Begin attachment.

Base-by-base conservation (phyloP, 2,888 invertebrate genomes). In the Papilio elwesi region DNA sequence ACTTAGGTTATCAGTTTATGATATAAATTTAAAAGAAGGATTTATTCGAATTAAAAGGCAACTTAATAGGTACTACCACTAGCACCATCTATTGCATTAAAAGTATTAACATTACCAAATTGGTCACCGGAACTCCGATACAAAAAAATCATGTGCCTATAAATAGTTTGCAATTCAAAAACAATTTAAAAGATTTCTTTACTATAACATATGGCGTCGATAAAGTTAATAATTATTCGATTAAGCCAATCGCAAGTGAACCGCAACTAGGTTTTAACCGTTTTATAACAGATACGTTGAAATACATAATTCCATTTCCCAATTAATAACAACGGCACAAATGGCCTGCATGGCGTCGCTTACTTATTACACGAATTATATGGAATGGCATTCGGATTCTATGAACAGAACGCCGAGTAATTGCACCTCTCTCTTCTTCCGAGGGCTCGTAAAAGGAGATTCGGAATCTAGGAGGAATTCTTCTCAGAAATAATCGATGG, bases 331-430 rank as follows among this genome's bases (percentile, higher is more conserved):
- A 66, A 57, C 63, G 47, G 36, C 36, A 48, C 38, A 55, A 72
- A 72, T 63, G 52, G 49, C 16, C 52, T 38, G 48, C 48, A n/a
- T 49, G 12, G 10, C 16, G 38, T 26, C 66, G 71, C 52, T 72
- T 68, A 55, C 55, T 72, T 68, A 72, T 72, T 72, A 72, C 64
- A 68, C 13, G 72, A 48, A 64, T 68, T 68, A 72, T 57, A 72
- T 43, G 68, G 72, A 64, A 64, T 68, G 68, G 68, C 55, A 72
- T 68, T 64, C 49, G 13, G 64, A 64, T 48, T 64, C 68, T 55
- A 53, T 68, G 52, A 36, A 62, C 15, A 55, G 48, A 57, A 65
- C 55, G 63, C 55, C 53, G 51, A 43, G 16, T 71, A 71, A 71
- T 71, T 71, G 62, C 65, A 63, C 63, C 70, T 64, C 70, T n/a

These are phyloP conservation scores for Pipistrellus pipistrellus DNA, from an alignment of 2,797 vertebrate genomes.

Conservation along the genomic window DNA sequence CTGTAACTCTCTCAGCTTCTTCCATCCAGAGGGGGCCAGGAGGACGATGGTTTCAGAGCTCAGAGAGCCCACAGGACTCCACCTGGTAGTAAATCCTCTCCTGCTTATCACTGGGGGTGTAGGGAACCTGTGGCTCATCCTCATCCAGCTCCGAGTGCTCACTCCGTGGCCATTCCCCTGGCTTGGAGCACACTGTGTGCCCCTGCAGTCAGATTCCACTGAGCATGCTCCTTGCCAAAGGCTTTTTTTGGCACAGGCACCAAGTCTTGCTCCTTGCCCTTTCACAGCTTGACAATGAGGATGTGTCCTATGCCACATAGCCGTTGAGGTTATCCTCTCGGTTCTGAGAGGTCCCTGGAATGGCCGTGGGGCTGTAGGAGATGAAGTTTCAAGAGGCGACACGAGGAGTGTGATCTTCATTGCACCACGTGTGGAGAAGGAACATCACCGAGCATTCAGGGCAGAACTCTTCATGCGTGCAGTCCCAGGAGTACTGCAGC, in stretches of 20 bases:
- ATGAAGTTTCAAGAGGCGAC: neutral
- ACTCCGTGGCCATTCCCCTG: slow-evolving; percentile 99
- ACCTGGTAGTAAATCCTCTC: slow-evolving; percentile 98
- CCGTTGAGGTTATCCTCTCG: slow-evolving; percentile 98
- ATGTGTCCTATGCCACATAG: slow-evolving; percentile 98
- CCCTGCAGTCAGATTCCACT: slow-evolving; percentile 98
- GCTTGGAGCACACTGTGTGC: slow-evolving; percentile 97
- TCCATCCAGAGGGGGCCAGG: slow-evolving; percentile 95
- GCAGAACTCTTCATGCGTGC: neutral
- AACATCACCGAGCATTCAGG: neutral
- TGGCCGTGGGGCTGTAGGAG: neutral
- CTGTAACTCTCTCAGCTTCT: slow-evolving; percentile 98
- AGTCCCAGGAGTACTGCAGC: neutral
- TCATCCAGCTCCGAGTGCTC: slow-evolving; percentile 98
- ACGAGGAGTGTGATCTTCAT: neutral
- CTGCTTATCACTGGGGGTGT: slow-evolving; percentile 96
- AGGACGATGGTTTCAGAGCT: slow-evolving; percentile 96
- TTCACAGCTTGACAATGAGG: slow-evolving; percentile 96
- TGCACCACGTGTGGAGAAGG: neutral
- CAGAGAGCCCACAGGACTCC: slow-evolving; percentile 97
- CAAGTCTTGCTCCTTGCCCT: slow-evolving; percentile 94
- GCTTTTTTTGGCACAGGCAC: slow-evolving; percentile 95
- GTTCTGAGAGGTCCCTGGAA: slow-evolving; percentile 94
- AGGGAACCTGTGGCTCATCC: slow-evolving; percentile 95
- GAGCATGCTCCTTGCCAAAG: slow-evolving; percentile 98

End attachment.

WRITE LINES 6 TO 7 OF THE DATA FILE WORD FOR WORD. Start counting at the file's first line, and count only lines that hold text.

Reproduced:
- A 68, C 13, G 72, A 48, A 64, T 68, T 68, A 72, T 57, A 72
- T 43, G 68, G 72, A 64, A 64, T 68, G 68, G 68, C 55, A 72